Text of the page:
Experts say the growing trend of land grabbing has put Dhaka under massive threat
At least 3,483 acres of water bodies and lowlands across the metropolitan area in Dhaka have been filled up in the last nine years, causing concern among experts and environmentalists.
Concerned by the earth filling in the name of development, the experts have said the government and its relevant agencies must take a strong position against land grabbers.
Speaking at a media briefing on the situation of filling up of water bodies in Dhaka and its surrounding areas, violating the city’s Detailed Area Plan (DAP), they said the government must also take proper and strict measures in restoring the water bodies and wetlands.
The briefing took place on Thursday at the Transparency International Bangladesh (TIB) office in Dhaka.
Speaking at the event, the environment experts expressed their resentment as a number of government agencies, along with private organizations and individuals, have filled in many water bodies, low-lying areas, canals and rivers not only in and around Dhaka, but across the country.
However, they did not categorically list how much wetland areas have faced earth filling or grabbing by the government agencies.
Presenting a study on the topic, Adil Mohammad Khan, general secretary of Bangladesh Institute of Planners, said that Dhaka city has lost 36% of its water bodies to earth filling, considering the DAP adopted for the capital in 2010.
The parts of the city under the jurisdiction of Rajdhani Unnayan Kartripakkah (Rajuk) had 100,937 acres of water bodies and lowlands nine years ago, but 22% of those – 22,156 acres – have been filled up since then, greatly contributing to the perennial water-logging issue, he said.
However, the study, prepared based on satellite images, did not identify the land grabbers, he said, pledging that their identities will be confirmed and disclosed in the next report.
Adil requested the government agencies responsible for protecting and monitoring the water bodies to publish an annual report, with the officials concerned held accountable for their duties.
Citing the rampant and growing trend of land grabbing and environmental degradation, TIB Executive Director Iftekharuzzaman said Dhaka is facing an existential threat.
“If the authorities responsible are being negligent in duty, people have to raise their voices,” he said.
“There is no scope of having faith (on action or pledges against the accused). Many in the government and in the administration do not want the rule of law to be in place,” he viewed.
Iftekharuzzaman attributed the current situation to the parliament, where 62% of the lawmakers are actually businessmen, saying: “Now we can see the negative impact of having so many businessmen representing (the people) in the house. Businessmen, in association with the administration and politicians, harm the environment.”
Building public consensus emphasized
The TIB chief suggested dissolving the tripartite syndicate and building public consensus to this end.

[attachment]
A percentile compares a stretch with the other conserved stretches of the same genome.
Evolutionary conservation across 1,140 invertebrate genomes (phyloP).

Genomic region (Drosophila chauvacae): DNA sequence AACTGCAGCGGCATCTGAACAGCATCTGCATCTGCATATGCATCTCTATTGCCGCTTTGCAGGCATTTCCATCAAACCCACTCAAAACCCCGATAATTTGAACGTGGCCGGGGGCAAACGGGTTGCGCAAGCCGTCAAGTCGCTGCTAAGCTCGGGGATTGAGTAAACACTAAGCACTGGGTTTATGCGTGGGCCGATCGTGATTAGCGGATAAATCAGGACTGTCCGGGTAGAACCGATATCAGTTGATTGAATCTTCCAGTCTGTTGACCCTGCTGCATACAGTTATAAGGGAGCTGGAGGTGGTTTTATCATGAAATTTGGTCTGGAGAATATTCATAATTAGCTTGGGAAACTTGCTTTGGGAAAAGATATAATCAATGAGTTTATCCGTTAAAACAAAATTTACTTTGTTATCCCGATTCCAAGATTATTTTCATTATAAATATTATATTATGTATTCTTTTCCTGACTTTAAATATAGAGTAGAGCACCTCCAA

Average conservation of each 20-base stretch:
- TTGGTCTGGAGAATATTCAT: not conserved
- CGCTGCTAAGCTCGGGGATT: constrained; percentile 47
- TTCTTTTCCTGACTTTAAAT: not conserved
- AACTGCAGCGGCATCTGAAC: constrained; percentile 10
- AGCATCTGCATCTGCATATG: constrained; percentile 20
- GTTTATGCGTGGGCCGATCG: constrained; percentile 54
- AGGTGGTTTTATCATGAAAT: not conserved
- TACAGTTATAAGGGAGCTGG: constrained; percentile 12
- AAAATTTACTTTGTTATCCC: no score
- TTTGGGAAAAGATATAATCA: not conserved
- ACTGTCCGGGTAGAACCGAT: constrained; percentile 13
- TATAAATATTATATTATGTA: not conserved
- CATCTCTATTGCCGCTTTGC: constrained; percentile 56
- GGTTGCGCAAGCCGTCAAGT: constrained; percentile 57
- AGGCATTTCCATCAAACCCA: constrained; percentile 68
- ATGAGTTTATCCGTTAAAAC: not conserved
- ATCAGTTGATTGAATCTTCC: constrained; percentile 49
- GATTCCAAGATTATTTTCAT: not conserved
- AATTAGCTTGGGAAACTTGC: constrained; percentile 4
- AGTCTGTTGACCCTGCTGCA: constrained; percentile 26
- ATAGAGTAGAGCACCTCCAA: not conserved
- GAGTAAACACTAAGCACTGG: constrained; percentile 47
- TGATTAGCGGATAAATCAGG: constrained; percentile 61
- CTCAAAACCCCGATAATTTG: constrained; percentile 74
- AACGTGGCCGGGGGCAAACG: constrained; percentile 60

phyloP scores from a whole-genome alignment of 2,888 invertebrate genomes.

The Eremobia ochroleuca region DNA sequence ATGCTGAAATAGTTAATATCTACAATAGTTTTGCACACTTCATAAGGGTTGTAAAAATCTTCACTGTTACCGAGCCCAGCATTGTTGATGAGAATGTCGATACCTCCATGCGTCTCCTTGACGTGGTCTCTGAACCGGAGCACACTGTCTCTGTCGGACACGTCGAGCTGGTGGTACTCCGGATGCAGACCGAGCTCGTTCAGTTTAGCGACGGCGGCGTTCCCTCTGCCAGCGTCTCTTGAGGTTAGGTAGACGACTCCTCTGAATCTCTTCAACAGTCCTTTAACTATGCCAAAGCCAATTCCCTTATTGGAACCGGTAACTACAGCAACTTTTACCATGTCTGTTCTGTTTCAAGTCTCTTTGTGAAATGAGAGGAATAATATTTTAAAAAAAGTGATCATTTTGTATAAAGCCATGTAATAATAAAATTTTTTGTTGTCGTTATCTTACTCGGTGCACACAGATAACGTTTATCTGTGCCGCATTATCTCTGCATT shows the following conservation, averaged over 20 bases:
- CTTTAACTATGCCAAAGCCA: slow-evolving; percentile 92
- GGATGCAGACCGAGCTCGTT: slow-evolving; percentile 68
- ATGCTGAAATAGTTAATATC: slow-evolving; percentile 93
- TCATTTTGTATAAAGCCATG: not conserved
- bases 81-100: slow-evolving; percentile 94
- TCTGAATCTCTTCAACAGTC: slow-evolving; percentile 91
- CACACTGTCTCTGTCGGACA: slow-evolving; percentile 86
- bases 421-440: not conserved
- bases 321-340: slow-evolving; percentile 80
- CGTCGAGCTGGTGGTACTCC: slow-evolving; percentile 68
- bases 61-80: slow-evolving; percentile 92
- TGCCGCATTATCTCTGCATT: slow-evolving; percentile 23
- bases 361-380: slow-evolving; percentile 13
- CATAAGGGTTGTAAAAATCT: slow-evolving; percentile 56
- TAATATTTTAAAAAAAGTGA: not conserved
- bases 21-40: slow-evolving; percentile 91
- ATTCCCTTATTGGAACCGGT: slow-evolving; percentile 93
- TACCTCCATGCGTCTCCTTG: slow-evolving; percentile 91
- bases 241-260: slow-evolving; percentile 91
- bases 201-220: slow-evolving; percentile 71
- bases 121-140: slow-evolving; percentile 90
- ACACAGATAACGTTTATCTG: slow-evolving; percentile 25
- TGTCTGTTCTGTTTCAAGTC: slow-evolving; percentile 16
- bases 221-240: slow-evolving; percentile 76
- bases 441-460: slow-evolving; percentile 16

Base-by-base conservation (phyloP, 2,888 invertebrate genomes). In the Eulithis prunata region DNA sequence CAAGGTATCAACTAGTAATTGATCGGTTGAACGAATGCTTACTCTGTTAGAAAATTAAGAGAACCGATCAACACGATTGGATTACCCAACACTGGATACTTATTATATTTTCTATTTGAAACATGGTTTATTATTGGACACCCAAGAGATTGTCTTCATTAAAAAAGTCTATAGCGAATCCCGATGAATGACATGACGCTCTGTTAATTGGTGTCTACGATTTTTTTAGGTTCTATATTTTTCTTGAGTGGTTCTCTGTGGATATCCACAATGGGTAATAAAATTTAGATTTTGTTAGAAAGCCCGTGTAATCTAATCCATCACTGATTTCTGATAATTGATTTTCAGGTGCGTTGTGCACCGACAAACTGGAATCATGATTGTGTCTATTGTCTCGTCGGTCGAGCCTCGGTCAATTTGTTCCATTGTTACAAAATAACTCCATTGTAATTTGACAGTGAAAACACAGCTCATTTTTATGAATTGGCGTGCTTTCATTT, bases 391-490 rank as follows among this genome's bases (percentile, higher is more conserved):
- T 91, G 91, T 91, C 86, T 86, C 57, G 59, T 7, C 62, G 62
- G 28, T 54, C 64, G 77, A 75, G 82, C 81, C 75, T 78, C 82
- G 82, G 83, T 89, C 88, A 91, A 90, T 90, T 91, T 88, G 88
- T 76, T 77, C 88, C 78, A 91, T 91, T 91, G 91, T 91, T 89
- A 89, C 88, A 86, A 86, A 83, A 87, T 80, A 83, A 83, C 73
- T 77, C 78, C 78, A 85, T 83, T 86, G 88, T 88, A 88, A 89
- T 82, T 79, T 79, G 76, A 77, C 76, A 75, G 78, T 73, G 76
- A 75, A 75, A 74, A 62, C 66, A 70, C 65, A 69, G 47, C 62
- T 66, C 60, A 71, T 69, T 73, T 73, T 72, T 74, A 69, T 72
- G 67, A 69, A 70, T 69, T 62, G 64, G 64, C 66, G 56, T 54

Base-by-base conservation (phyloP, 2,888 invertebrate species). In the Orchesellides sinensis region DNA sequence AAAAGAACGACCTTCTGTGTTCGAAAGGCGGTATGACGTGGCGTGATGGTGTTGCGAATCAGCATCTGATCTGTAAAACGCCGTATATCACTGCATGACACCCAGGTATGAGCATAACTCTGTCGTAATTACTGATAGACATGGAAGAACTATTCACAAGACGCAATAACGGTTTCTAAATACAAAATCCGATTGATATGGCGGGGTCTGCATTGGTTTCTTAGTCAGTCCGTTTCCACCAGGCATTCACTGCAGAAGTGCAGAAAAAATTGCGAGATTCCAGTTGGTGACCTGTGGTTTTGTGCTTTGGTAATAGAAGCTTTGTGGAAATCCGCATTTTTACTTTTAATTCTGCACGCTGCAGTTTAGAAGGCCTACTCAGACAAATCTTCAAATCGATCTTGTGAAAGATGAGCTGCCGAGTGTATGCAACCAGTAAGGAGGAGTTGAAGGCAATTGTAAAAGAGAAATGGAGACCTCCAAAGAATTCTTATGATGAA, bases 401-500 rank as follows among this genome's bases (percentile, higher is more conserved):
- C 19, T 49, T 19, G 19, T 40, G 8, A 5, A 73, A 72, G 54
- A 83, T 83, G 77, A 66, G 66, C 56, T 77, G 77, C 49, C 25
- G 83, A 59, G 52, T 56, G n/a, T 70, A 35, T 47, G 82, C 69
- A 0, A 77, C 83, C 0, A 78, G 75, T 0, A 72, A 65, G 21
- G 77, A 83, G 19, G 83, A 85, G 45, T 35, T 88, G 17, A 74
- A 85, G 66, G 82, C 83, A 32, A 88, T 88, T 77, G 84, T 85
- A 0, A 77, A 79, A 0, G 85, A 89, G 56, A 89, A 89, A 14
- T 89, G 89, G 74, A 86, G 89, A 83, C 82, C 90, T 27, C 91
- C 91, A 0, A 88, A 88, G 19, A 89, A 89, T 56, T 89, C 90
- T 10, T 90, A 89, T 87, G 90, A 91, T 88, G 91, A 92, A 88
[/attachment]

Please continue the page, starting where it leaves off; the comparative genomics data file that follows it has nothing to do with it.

Welcoming the High Court orders on the illegal BGMEA building and Modhumoti housing project, Iftekharuzzaman said the problem is that the government is not proactive in fighting the land grabbers.
He also went on to say that the mindless earth filling and grabbing of water bodies clearly depict that irregularities have taken an organizational shape in the country.
Iftekharuzzaman said an upcoming revised DAP must address the matter seriously.
Rajuk, which is largely blamed for the sorry state of the water bodies, must be made accountable for the losses incurred, and its activities have to be transparent, he said.
Land grabbers to be punished on the spot
Mubasshar Hussain, former president of Institute of Architects, Bangladesh (IEB), said land grabbers have to be tried and punished instantly on the spot, regardless of their political identity.
He also suggested that a stricter law and tougher watchdog can stop such criminal offences.
“If we can’t go for technology-based monitoring, we will lag behind and will help the culprits to take advantage,” he opined.
Bangladesh Poribesh Andolan (Bapa) Joint Secretary Iqbal Habib said: “We are already late in addressing the issue. I hope the government will take this report into account and in due course, will take necessary measures.”
“The filling of water bodies gained momentum in 1995, and the crisis has been deepening since then,” he stated.
Most water bodies were not marked in the previous development map until the DAP was issued in 2010, leading to the current situation, he said, adding that the authorities concerned should have put emphasis on tech-based surveillance to check the situation.
Feroz Ahmed Kanak, a research associate at the Centre for Environmental and Geographic Information Services, who released another report at the event, said the Amin Bazar landfill is a burning example of grabbing.
It was built on a 52-acre land in 2004, but has expanded over the years to nearly 100 acres, mainly due to the negligence of the authorities, he said.
“Even before the DAP was designed, the dumping yard was not considered as a flood flow zone,” mentioned Feroz.
Jointly organised by TIB, BAPA, BIP, Nodi O Poribesh Unnoyon Parishad, and Bangladesh Environment Lawyers’ Association (Bela), the event was addressed, among others, by BUET Professor Ishrat Islam.